New Palestinian leadership
The death the Arafat gave the US and Israel the opportunity to talk up the prospects of a new settlement. If the main obstacle was gone then it followed that a settlement could be reached. To this end US and Israel focused on the promotion of a new Palestinian leadership with which they could do business. This centred on the figure of Mahmoud Abbas, the chairman of the dominant Fatah faction and a former Prime Minister in the PNA. However, there was nothing new about Abbas. As a veteran leader of the PLO he had been involved in all the earlier negotiations. It was Abbas who had signed the Oslo Accords of behalf of the PLO. He was favoured by the US and Israel because he was on the on the right wing of the PLO and had opposed both the first and second Palestinian uprisings.
World leaders welcomed the election of Abbas as Palestinian President in January as a step towards democracy, a peace settlement, and the development of an independent state. However, this election was far from democratic. It was held under conditions dictated by the Israelis, with the US putting tremendous economic and political pressure on the Palestinians to elect its favoured candidate. Even the campaigning and voting was controlled by Israel. This was particularly the case in East Jerusalem where electioneering was banned, and Palestinians had to cast their votes outside the city. The elections were not free and fair, but subject to tight control and manipulation.
The Palestinian leadership also played its part in denying a real choice to their people. This was seen in the controversy over the selection of Fatah’s presidential candidate when Abbas was nominated without any discussion or debate. Some opposition did emerge around the figure of Marwan Barghouti, the imprisoned Fatah leader, who announced that he would run as an independent. Barghouti, who played a prominent role in both the first and second Intifada, had a base of popular support in the West Bank, and polls showed that he had a good chance of winning. However, under pressure from Fatah he withdrew his candidacy. This episode demonstrated both the anti-democratic nature of the Palestinian leadership and the weakness of the opposition to it. For Fatah the watchword was national unity. This meant rallying around Abbas and sidelining any sceptical voices.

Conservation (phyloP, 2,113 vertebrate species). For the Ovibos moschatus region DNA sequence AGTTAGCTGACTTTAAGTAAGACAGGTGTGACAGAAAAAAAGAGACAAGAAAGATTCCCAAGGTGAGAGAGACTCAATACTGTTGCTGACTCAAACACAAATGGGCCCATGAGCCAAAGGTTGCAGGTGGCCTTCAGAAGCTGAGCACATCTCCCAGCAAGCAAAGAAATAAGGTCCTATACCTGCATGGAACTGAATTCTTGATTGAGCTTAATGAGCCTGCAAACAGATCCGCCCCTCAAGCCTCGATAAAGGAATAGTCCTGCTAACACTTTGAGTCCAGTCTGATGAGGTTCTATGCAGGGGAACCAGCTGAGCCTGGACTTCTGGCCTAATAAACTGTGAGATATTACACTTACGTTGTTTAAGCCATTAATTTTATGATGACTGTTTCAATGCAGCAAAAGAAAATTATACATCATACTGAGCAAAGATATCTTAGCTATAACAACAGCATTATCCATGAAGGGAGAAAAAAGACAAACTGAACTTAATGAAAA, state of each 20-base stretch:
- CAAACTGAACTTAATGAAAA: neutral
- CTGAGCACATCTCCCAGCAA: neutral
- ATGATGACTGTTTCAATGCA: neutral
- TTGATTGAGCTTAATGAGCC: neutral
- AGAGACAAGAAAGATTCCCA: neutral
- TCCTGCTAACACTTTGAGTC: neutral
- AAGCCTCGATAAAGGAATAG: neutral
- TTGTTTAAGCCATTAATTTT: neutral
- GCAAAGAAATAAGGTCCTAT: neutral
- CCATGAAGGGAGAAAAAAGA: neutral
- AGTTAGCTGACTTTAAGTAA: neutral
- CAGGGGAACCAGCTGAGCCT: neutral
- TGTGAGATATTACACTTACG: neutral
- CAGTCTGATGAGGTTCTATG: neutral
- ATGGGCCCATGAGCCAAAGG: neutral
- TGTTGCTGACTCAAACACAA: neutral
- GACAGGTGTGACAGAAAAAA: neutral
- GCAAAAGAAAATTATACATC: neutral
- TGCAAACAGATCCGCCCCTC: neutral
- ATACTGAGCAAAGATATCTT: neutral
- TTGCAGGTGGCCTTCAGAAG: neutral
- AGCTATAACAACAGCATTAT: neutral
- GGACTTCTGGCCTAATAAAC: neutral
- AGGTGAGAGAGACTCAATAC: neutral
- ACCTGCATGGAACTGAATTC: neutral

With Marwan Barghouti out, and the Islamic parties boycotting the polls, the presidential election was effectively a coronation. Abbas won 62 per cent of the vote, with his nearest rival Mustafa Barghouti, who had run on a broad left and anti-corruption platform, gaining 20 per cent. While this was a substantial majority, it was not as emphatic as it would appear. One significant feature of the poll, which was trumpeted as being historic, was the low turnout (less than 50 per cent of eligible voters). While this was partly due to Israeli restrictions in East Jerusalem, it also reflected scepticism amongst the Palestinian population about the political process, and a lack of enthusiasm for Abbas.
Demands on Abbas
During the election Abbas made commitments about sovereignty over East Jerusalem and the right of return for refuges. The problem for Abbas, as it was for Arafat, is that these are not on the agenda of the US and Israel. Rather than being invited to negotiations on these substantive issues, the Palestinian leadership was immediately faced with demands to “reform”, to reign in the armed militias and crackdown on “terrorism”. This was the purpose of the meeting hosted by the British Government in London in March. Boycotted by Israel, this meeting dealt with the drafting of measures to reorganise PNA’s security apparatus and direct it towards suppressing any resistance to the occupation. These measures include the centralisation of the Palestinian security and intelligence services and the strengthening of links with the Israeli military.
Alongside these military measures, the London conference also proposed a series of measures to liberalise the Palestinian economy. These included cuts in public spending and the introduction of a new pension law to “enable reduction of public sector wage bills and facilitate a civil service reform.” This comes at a time when, as a result of Israel’s economic blockade, the level of unemployment is at 27 per cent and the poverty rate at 48 per cent in the Occupied Territories. Despite promises of aid the donor nations only came up with £1.2 billion, only a fraction of which represented new money. What the London conference envisaged as a future for the Palestinians was military repression and neo-liberalism.
Sharon’s Gaza plan